The Twentieth Century: A Theological Overview

The 20th Century

I find many gems at the Daughters of St. Paul Catholic bookstore along Jalan Gasing, Petaling Jaya. At the price of RM32.50 it was hard to resist this purchase last month ūüôā

I confess I have not read the whole book. I managed to scan through it here and there but I paused at the chapter 18 on “The Postmodern Debate”. First, the fact that this 1999 published book had this chapter shows how so many tiring debates on all things postmodern today is pretty dated (or the Catholics were far ahead of us Protestants in these matters). Anyway, I was a little surprised by a number of insights which warranted the use of my marker.

to start the call rolling …

“The “postmodern debate'”means that many of the ideals of modernity have become “debatable,”that is, questionable, open to debate.”(p. 228)

Interesting that the above statement is what I still think about the debate from day one I got to know the word, “postmodern”. Of course, for those who see this as a mere label either for coolness or critique often have more closed ideas of what the process of debate involves. Sadly, the closing of ones mind speeds up when one takes that kind of posture. For m, the word “postmodern” opened up conversation. How did it land up being a conversation stopper? By the way, I’m referring to both those who are either pro or anti –> postmodern. Thus, while the word might still have some value for discussion, I’m well aware of it’s limits and at times irrelevance or even distracting.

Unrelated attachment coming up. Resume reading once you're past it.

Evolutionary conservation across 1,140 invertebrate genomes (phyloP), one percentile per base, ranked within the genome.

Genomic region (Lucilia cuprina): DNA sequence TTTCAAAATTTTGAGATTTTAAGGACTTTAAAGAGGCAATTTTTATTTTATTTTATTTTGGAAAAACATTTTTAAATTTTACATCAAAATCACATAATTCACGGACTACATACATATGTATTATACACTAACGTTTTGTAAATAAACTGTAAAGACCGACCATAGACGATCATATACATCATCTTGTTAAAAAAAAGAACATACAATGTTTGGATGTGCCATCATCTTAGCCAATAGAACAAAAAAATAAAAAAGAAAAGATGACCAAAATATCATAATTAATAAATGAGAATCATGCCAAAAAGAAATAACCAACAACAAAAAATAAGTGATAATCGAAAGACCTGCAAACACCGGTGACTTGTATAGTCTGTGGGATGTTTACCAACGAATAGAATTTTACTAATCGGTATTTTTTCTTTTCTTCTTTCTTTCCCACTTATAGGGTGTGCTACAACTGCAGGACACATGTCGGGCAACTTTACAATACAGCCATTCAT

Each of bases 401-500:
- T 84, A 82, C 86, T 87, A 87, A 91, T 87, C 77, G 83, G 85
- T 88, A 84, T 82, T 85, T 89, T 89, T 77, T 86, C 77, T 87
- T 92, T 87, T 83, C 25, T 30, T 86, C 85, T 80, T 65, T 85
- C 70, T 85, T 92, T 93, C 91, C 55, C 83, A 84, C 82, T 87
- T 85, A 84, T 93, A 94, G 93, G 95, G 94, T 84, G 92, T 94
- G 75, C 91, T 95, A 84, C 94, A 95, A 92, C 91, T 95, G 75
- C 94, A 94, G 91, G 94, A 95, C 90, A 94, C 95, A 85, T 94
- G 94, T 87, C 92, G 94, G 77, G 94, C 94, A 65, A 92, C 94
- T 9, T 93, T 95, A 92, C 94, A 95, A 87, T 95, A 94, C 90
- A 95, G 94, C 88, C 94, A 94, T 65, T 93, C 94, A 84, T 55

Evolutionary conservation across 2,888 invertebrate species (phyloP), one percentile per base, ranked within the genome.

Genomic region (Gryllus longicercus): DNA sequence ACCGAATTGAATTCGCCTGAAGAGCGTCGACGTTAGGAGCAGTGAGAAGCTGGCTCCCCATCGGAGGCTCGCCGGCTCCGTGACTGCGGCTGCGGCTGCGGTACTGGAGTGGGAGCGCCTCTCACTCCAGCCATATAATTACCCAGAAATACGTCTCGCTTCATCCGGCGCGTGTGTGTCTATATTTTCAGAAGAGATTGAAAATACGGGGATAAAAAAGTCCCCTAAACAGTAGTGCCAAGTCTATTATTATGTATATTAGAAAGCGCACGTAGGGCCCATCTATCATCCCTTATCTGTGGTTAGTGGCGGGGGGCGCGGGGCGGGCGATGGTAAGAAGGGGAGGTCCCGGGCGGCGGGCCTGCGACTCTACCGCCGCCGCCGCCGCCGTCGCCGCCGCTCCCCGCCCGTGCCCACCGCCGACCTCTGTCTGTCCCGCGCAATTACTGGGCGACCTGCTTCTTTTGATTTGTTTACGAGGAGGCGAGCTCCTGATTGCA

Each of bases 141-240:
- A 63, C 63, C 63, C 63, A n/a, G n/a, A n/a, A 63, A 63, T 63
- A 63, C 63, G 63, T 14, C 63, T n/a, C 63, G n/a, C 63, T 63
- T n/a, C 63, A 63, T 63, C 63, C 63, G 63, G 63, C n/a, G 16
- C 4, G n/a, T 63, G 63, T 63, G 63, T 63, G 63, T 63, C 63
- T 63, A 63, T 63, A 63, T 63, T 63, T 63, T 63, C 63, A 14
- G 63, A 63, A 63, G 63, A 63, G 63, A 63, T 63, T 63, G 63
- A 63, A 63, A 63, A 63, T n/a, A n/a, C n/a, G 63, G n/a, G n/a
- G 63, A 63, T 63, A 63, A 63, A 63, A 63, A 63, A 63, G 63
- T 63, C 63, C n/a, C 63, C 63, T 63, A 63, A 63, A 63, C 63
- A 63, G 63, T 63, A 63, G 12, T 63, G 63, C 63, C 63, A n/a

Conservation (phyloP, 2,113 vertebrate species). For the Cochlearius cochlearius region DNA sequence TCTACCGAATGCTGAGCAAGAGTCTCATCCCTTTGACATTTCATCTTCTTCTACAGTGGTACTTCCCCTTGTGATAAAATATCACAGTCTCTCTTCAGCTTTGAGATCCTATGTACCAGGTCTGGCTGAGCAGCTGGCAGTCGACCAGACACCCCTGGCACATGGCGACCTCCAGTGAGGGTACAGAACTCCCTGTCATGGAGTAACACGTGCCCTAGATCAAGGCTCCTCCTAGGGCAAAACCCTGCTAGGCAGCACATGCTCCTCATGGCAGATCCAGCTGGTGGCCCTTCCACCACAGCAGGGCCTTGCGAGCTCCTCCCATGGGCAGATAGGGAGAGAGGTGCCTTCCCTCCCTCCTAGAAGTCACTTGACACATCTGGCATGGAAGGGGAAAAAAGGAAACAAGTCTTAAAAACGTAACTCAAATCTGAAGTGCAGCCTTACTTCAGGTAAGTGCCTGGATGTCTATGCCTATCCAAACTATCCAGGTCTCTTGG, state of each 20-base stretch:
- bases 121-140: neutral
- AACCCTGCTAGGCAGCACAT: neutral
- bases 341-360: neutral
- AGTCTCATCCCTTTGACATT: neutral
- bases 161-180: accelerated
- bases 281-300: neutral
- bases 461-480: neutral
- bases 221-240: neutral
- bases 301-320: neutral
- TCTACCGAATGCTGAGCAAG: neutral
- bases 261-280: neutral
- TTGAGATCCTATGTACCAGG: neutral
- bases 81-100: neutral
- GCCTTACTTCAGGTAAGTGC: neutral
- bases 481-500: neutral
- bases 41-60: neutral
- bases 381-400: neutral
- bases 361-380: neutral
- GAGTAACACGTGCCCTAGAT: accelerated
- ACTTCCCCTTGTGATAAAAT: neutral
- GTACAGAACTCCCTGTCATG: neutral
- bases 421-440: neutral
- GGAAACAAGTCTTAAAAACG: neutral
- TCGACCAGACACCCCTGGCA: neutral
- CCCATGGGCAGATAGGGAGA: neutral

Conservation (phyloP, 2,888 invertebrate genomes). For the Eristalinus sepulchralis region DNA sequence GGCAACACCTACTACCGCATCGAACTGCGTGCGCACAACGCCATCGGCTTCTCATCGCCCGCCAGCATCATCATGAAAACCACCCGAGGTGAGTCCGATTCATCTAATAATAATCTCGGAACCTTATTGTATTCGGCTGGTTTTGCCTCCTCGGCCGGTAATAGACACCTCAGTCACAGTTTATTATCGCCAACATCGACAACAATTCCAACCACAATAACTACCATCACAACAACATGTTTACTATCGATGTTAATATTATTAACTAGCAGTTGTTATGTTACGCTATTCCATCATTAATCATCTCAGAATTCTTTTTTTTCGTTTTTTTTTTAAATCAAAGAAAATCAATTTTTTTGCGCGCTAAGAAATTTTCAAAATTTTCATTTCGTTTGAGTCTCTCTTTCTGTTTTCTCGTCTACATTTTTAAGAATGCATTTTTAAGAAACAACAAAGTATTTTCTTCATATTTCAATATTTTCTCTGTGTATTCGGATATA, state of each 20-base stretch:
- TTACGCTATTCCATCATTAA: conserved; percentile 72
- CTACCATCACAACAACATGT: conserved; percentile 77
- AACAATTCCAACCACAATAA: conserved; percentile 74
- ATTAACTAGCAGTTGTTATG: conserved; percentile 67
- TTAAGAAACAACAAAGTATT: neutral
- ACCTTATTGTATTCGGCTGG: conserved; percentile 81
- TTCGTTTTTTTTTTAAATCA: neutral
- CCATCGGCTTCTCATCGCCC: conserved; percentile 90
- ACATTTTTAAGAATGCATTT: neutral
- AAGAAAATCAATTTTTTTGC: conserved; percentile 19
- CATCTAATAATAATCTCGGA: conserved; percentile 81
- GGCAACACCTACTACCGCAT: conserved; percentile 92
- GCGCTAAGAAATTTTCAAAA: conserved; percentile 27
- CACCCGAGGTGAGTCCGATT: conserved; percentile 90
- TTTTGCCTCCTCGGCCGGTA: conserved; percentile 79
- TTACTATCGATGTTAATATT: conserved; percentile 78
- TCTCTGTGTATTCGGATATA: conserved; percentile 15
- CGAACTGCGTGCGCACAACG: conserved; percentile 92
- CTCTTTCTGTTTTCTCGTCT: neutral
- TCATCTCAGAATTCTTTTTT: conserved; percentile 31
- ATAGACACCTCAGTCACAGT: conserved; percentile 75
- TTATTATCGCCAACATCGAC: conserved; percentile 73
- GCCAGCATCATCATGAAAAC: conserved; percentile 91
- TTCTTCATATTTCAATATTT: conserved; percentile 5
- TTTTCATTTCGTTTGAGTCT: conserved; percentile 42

And now to one insight which has haunted me for a couple of weeks.

“In discussing postmodern critiques of modern emphases we should keep in mind Gregory Baum’s cautions about “innocent critique.” Instructed by the important themes of critical theory, developed by the Frankfurt School, Baum insists that innocent critique of culture and society must stop. A critique is innocent when it does not critically explore the range of its own implications and possible consequences. Postmodern critiques of modernity are innocent when they jettison modern concerns without remainder — without caring to salvage the grains of truth and value in those concerns.” (p. 229)

Perhaps why the idea of “innocent critique” grabbed my attention is because I seem to have seen and experienced this on turbo the past 7 years in my interaction with myself and those who perhaps deep down want to move on but still get sucked into a whirlpool of paralysis of analysis. One might feel REALLY stuck and sick of life because he or she cannot move on to what the critique of the past is supposed to have liberated us from in order to be free. In short, we still remain in prison. Ouch … not so romantic after all.